Half of the world's population lacks access to cleaner energy
sources, such as electricity. More than three million premature deaths a
year and other serious health issues have been attributed to exposure to
smoke from cooking with solid fuels and kerosene, which are commonly
used throughout the developing world.
Hypertensive disease caused by
cooking-related household air pollution during pregnancy is a major
cause of death and disease for pregnant women and their infants.
‘Pregnant women who switched to ethanol from traditional cooking fuels such as firewood were more than three times less likely to develop high blood pressure than those who continued to use biofuels and kerosene.’
There are multiple benefits of
replacing stoves that burn solid fuels such as wood, crop wastes and
dung with clean-burning stoves.
In a small clinical trial that replaced widely used biomass and
kerosene cookstoves with clean-burning ethanol stoves, a team of
researchers from the University of Chicago and the University of Ibadan
(Nigeria) was able to reduce the risk of high blood pressure and
cardiovascular disease in pregnant women.
In their carefully controlled study, published online in the American Journal of Respiratory and Critical Care Medicine
the team found that pregnant women who switched to ethanol from
traditional cooking fuels such as firewood were more than three times
less likely to develop high blood pressure than those who continued to
use biofuels and kerosene. Those who switched from kerosene to ethanol
were more than four times less prone to elevated blood pressures.
"We hope our results will influence health policy discussion about
the dangers of exposure to household air pollution, a burden that falls
disproportionately on women and children," said pulmonologist
Christopher Sola Olopade, professor of medicine and clinical
director of the University of Chicago's Center for Global Health.The researchers enrolled 324 pregnant women from Ibadan, Nigeria, in
their study. None of the women had high blood pressure when they
entered the study. Women who smoked or lived with a smoker or who cooked
for a living were excluded.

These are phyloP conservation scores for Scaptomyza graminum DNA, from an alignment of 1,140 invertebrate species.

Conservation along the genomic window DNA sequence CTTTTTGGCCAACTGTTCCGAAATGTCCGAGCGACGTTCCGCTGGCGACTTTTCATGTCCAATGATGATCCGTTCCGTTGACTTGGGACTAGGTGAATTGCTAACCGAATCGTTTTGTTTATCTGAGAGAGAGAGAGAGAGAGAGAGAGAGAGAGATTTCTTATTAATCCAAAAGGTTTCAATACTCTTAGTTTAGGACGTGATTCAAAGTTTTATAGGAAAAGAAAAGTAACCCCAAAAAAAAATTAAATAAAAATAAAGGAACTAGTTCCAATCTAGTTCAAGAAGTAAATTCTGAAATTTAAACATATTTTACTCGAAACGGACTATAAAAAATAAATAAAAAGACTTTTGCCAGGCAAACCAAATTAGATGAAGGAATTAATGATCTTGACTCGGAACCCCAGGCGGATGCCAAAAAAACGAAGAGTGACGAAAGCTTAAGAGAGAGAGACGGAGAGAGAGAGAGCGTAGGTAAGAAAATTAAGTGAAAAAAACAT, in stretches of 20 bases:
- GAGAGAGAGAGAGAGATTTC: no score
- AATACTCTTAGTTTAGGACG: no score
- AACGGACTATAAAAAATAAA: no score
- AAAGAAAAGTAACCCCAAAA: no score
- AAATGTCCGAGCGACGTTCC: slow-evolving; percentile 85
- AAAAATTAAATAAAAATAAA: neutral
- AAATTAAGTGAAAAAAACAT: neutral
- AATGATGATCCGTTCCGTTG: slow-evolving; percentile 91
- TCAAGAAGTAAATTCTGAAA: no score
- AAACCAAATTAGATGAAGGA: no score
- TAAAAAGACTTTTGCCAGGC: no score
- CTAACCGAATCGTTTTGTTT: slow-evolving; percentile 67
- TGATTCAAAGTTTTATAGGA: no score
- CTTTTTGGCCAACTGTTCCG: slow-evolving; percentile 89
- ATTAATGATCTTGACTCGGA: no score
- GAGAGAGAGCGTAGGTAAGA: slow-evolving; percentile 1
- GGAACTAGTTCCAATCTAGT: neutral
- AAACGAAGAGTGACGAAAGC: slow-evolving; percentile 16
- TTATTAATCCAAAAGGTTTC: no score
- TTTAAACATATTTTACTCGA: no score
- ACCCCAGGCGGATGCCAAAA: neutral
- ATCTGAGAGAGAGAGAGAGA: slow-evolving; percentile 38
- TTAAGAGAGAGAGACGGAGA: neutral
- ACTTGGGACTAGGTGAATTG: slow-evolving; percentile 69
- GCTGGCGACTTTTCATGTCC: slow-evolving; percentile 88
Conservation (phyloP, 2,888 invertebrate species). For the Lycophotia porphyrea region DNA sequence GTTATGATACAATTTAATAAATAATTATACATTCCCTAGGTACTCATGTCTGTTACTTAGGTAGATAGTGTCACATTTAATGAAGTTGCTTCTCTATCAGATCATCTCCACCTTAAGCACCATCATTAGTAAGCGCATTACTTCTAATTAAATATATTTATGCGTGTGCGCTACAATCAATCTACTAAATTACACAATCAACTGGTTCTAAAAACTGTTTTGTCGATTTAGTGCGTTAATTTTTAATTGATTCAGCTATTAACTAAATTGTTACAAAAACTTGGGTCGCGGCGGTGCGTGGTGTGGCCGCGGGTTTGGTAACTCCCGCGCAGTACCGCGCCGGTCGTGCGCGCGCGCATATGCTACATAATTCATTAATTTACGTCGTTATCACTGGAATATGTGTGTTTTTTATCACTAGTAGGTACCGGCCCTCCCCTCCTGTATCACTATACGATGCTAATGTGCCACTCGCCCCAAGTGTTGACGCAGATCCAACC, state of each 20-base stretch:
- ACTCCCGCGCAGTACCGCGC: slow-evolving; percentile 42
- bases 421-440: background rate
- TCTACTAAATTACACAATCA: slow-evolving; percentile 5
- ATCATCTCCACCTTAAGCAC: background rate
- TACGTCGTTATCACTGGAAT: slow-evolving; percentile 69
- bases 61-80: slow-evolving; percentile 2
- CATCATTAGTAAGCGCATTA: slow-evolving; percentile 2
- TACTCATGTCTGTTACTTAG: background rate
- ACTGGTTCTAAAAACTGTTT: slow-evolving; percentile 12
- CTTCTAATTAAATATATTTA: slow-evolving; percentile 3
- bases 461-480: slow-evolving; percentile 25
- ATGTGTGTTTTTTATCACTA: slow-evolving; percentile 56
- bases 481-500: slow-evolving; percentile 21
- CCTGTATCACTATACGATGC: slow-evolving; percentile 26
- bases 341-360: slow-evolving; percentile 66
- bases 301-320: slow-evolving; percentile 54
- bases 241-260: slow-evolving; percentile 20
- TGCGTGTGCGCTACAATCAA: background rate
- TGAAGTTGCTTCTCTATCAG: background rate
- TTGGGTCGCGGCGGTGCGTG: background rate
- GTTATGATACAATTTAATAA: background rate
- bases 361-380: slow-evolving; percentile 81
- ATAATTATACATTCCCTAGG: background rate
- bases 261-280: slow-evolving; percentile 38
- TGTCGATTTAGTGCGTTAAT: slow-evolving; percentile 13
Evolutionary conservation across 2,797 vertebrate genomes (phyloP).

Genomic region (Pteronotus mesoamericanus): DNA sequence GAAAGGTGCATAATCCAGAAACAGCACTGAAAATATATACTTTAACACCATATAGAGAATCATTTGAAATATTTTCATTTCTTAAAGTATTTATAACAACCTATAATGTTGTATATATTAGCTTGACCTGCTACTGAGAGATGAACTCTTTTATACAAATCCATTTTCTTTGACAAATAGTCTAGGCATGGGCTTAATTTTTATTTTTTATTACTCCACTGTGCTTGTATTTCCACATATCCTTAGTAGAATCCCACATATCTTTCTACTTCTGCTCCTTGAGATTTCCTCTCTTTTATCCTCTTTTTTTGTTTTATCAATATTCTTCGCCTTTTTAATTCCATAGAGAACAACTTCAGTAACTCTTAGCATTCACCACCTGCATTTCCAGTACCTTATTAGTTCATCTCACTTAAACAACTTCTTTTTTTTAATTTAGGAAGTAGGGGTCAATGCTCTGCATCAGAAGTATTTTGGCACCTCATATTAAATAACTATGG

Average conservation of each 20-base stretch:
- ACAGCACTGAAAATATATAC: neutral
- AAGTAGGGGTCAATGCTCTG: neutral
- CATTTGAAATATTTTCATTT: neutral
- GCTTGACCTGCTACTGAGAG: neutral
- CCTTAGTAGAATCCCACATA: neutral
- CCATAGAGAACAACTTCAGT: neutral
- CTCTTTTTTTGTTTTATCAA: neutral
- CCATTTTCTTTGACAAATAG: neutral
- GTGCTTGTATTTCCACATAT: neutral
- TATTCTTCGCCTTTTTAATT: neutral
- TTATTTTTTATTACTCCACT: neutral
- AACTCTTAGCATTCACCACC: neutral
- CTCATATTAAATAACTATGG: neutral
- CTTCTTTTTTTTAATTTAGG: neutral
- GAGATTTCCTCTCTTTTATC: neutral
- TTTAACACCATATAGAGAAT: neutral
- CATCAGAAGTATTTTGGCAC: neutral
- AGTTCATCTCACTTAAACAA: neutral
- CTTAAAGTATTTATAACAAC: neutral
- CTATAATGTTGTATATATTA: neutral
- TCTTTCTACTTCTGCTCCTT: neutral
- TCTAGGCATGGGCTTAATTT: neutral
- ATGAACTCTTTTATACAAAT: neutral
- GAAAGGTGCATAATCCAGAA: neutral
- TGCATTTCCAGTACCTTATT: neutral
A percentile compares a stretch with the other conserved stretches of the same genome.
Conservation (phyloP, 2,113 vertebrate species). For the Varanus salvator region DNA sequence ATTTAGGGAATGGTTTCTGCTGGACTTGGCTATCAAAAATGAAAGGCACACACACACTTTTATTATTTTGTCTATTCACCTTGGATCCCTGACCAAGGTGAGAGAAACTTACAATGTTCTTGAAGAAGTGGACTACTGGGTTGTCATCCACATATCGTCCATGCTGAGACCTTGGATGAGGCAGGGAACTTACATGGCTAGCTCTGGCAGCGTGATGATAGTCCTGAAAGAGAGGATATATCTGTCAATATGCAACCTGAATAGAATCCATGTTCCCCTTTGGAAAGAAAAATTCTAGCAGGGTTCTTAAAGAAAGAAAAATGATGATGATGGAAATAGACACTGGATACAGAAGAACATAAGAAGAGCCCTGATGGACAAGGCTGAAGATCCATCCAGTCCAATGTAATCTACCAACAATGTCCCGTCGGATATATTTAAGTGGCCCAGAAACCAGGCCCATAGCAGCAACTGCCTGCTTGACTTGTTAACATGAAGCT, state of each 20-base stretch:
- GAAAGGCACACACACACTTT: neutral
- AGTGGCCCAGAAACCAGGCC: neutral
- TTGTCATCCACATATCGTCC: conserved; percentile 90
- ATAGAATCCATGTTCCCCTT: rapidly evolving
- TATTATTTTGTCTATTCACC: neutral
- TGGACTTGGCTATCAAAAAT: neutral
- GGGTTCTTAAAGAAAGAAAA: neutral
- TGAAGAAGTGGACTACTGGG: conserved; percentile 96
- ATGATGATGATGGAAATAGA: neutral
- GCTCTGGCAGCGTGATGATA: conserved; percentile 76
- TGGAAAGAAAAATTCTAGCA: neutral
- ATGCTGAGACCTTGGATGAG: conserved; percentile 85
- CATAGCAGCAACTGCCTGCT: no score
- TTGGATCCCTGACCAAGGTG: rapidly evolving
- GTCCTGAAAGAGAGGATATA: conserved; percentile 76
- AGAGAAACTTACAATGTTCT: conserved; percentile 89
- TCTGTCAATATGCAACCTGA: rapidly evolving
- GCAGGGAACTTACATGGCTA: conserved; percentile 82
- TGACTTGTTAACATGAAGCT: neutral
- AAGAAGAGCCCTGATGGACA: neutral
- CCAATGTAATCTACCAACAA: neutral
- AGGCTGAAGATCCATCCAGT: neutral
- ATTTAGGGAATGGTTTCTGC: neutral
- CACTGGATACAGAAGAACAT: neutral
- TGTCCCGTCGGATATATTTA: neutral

Before the study, all of the women cooked with firewood or kerosene.
When the study reached weeks 16 to 18 of the pregnancy, half of the
women were assigned to cook only with ethanol and were given
ethanol-burning stoves and fuel. The other half continued to cook with
the traditional fuels, wood or kerosene, but they were encouraged to
cook outside or in a well-ventilated room to reduce their exposure.
The researchers found that 1.9% of the pregnant women who
cooked with ethanol developed high blood pressure at the last antenatal
visit, compared to 6.4% of those who cooked with wood and 8.8% of those who used kerosene.
"The initial objective of the study was to study birth outcomes
related to household air pollution," Olopade said. "We compared the
effects of the different cooking fuels on the mothers' blood pressure
and risk of preeclampsia, a serious complication of high blood pressure.
This is the first time that a randomized intervention study has shown
that there may be benefits to the mother as well."
"Our study adds to the evidence that interventions to reduce
exposure to household air pollution by introduction of cleaner fuels
should be widely implemented to mitigate health challenges faced by
vulnerable populations experiencing energy poverty, especially pregnant
women," Olopade said.
The team also followed the pregnancy outcomes, growth and
development of the fetus. "The long-term health consequences of in-utero
exposure of surviving babies to household air pollution, such as
decreased cognitive development, risk of developing asthma and lower
respiratory infection, need further investigation," Olopade said. "We
support the World Health Organization's push to remove kerosene as
cooking fuels from households."
This study was part of a long-term project. The researchers
previously demonstrated that cooking with fuels such as firewood is
associated with a significant increase in indoor levels of carbon
monoxide as well as elevated levels of very small lung-damaging
particulate matter, known as PM2.5, which can cause systemic
inflammation and lung damage.
They also demonstrated a preference among users for the efficiency
of the newer clean-burning stoves. Using ethanol as fuel reduced cooking
time, a popular benefit that also helped reduce airborne particulate
matter. In fact, 84% of women in the ethanol arm of the study
gave away their kerosene stoves; most of them did so within the first
month of the study.
"Switching to ethanol-based stoves," the authors conclude, "provides
much needed hope for a sustainable cooking alternative to unclean fuels
in low to middle income countries like Nigeria, where high-quality
ethanol is already being produced locally for cooking."